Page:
PERFECT FOR: Anyone who fancies playing lord and lady for a day, but can't be bothered to pay the heating bills or make their own breakfast.
COST: £107 a night.
LIVE LIKE A HOBBIT: GO UNDERGROUND
The Hobbit house, Pengenffordd, Powys, Wales
'Glamping underground with a fantastic view' is what the unusually named owner Tin calls this teeny, toasty, cosy little Hobbit house.
The idea came when Tin's wife was pregnant and he made a nice spot for her to sit while on maternity leave. He built a shed with a fridge and some furniture — then decided to bury it in the hill. Soon it was so nice his wife didn't fancy returning to work, so they made it 'hobbitable' and turned it into a business.
SLEEPS: Two guests. Just.
WHAT YOU GET: 'It is really small,' says Tin. But there is room for a double sofa bed, wood-fired cooker, and there's a private shower room in the main house.
DON'T FORGET: Your walking boots, your dog and your laptop — this Hobbit House has wi-fi.
PERFECT FOR: Small people — with hairy toes.
COST: £50 a night.
A LOCK-IN AT AN OLD PUB
Conroys's Old Bar, North Tipperary
The listing says: 'Aglish may not be the first place you would choose to go on holiday, but it does happen to be where the world's first self-catering pub is located' — and it's in the centre of Ireland, near many major cities.
SLEEPS: Four guests in two bedrooms (one in the old beer cellar), plus there is a cot for a baby.
WHAT YOU GET: The whole pub — mahogany bar, snug, beer pumps, gleaming optics, open fire, darts board, skittles — but no booze. Yes, it no longer has an alcohol licence. However, the village pub is nearby, luckily.
DON'T FORGET: To take some drink (the nearest shop is four miles away).
PERFECT FOR: Fans of old-fashioned pubs.
COST: £82 a night.
SWING BY FOR A TREETOP TREAT
Tree Sparrow House, Cornwall
Your very own treehouse perched high in an ash tree with sweeping views of Falmouth Bay.
SLEEPS: Two guests in one bedroom.
WHAT YOU GET: One large room with a mezzanine double bed and seating/kitchen area, double glazing, wooden access ladder, hob, grill, cold box, 240v electricity, composting loo, outdoor seating area and only the sound of rustling leaves to keep you awake at night.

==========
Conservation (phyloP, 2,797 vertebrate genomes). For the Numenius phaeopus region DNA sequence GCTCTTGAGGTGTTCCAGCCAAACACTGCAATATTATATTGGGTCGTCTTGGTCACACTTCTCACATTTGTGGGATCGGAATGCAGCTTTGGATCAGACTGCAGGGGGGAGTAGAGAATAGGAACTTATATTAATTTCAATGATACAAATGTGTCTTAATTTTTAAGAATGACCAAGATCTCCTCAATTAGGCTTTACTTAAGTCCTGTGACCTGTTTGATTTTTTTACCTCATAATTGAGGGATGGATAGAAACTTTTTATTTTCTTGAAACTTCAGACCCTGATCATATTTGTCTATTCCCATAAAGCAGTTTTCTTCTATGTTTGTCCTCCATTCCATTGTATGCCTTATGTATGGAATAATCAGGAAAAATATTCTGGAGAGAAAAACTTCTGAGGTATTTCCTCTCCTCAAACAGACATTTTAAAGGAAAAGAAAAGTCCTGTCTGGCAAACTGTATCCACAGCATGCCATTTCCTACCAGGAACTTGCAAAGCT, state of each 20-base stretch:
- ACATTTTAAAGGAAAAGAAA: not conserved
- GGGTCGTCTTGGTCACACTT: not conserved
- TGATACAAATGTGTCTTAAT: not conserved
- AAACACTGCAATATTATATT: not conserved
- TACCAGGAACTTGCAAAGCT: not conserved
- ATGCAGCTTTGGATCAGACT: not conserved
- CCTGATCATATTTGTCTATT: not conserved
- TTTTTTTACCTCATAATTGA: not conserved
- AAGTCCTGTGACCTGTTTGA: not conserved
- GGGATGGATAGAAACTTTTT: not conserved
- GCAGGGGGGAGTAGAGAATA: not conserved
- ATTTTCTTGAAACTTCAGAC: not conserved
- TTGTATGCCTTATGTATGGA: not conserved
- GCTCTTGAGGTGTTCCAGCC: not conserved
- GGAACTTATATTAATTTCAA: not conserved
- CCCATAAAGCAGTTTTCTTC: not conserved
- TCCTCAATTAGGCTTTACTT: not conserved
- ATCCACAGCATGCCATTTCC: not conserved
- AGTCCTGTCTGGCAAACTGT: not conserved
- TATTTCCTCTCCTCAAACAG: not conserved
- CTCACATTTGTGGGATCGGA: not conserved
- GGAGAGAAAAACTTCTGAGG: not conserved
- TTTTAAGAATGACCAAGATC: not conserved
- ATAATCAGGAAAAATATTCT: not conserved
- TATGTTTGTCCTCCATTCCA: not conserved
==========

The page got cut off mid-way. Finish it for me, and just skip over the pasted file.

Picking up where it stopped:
DON'T FORGET: A torch and dressing gown. The shower is a few yards away and is shared.
PERFECT FOR: Night owls and nature lovers who want to get away from it.
COST: £110 a night.
SHED HEAVEN IN A HULL OF A BOAT
Boatel, near Snowdonia
This boat-cum-shed is set in an acre of wild flowers up a mountain, and as the winner of 'Shed of the Year' in 2013, you may have seen it on Channel 4.
Owner Alex, who built it in 2012 from recycled materials, doesn't sugar-coat things and is keen to point out that his establishment is old, dusty and home to more than a few spiders.
SLEEPS: Two guests in one bed in an old boat, which sits on the grass a few feet away from the cleverly named 'Boatel' shed.
WHAT YOU GET: As well as the bed in a boat, guests get access to the Boatel — complete with kitchen and sitting area — a break from wifi and views across Cader Idris, which is part of the Cambrian Mountains of Snowdonia.
DON'T FORGET: This is not for luxury lovers, as it has a compost loo.
PERFECT FOR: Those in need of some genuine peace and quiet.
COST: £45 a night.
The Open Book, Wigtown, Scotland
The Open Book in Wigtown, in Dumfries and Galloway, is the first holiday home where you can stay in a bookshop and play at being a bookseller.
SLEEPS: Two guests in one double bed.
WHAT YOU GET: Your own bookshop, with one-bedroom flat above, a couple of bicycles and — depending on how you look at it — 35 hours of unpaid work a week, or a chance to run a bookshop for a few days.
DON'T FORGET: You won't get paid. But you will leave far richer in terms of friends, books and community spirit.
PERFECT FOR: Bookworms, community minded people and anyone who likes a chat, a coffee and a biscuit. Guests come from all round the world.
COST: £35 a night.